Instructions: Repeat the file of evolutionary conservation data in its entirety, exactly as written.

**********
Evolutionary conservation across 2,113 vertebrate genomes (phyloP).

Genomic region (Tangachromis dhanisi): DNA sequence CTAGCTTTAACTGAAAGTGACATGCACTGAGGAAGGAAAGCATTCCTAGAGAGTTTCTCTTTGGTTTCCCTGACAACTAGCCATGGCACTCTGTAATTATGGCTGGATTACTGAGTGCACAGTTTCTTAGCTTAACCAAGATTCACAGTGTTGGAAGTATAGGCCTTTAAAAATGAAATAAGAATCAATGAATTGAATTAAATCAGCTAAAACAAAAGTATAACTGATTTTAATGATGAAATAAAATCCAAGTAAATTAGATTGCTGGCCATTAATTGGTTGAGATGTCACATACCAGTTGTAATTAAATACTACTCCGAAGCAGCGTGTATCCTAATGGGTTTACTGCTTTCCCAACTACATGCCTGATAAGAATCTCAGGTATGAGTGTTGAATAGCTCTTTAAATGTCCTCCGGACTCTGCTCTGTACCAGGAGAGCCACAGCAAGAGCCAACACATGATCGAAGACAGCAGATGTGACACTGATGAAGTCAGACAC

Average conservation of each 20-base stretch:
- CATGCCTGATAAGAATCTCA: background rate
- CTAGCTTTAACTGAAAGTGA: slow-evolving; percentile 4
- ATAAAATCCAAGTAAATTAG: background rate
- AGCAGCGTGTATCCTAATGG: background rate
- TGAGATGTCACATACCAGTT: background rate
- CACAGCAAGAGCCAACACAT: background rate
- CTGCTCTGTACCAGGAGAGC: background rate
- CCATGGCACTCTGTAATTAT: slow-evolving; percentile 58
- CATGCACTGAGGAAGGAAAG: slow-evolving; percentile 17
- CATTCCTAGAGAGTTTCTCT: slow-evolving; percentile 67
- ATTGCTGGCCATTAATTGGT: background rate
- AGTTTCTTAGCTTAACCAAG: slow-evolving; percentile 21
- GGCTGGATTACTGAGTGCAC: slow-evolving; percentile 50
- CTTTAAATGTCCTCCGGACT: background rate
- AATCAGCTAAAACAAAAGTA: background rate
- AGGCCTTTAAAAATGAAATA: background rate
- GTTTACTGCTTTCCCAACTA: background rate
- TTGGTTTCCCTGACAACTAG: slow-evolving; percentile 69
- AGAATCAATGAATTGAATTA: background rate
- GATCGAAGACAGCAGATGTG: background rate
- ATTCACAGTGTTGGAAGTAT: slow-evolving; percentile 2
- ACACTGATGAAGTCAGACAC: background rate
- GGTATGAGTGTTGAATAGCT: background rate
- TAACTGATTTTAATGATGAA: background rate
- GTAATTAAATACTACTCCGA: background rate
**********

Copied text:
Evolutionary conservation across 2,113 vertebrate genomes (phyloP).

Genomic region (Tangachromis dhanisi): DNA sequence CTAGCTTTAACTGAAAGTGACATGCACTGAGGAAGGAAAGCATTCCTAGAGAGTTTCTCTTTGGTTTCCCTGACAACTAGCCATGGCACTCTGTAATTATGGCTGGATTACTGAGTGCACAGTTTCTTAGCTTAACCAAGATTCACAGTGTTGGAAGTATAGGCCTTTAAAAATGAAATAAGAATCAATGAATTGAATTAAATCAGCTAAAACAAAAGTATAACTGATTTTAATGATGAAATAAAATCCAAGTAAATTAGATTGCTGGCCATTAATTGGTTGAGATGTCACATACCAGTTGTAATTAAATACTACTCCGAAGCAGCGTGTATCCTAATGGGTTTACTGCTTTCCCAACTACATGCCTGATAAGAATCTCAGGTATGAGTGTTGAATAGCTCTTTAAATGTCCTCCGGACTCTGCTCTGTACCAGGAGAGCCACAGCAAGAGCCAACACATGATCGAAGACAGCAGATGTGACACTGATGAAGTCAGACAC

Average conservation of each 20-base stretch:
- CATGCCTGATAAGAATCTCA: background rate
- CTAGCTTTAACTGAAAGTGA: slow-evolving; percentile 4
- ATAAAATCCAAGTAAATTAG: background rate
- AGCAGCGTGTATCCTAATGG: background rate
- TGAGATGTCACATACCAGTT: background rate
- CACAGCAAGAGCCAACACAT: background rate
- CTGCTCTGTACCAGGAGAGC: background rate
- CCATGGCACTCTGTAATTAT: slow-evolving; percentile 58
- CATGCACTGAGGAAGGAAAG: slow-evolving; percentile 17
- CATTCCTAGAGAGTTTCTCT: slow-evolving; percentile 67
- ATTGCTGGCCATTAATTGGT: background rate
- AGTTTCTTAGCTTAACCAAG: slow-evolving; percentile 21
- GGCTGGATTACTGAGTGCAC: slow-evolving; percentile 50
- CTTTAAATGTCCTCCGGACT: background rate
- AATCAGCTAAAACAAAAGTA: background rate
- AGGCCTTTAAAAATGAAATA: background rate
- GTTTACTGCTTTCCCAACTA: background rate
- TTGGTTTCCCTGACAACTAG: slow-evolving; percentile 69
- AGAATCAATGAATTGAATTA: background rate
- GATCGAAGACAGCAGATGTG: background rate
- ATTCACAGTGTTGGAAGTAT: slow-evolving; percentile 2
- ACACTGATGAAGTCAGACAC: background rate
- GGTATGAGTGTTGAATAGCT: background rate
- TAACTGATTTTAATGATGAA: background rate
- GTAATTAAATACTACTCCGA: background rate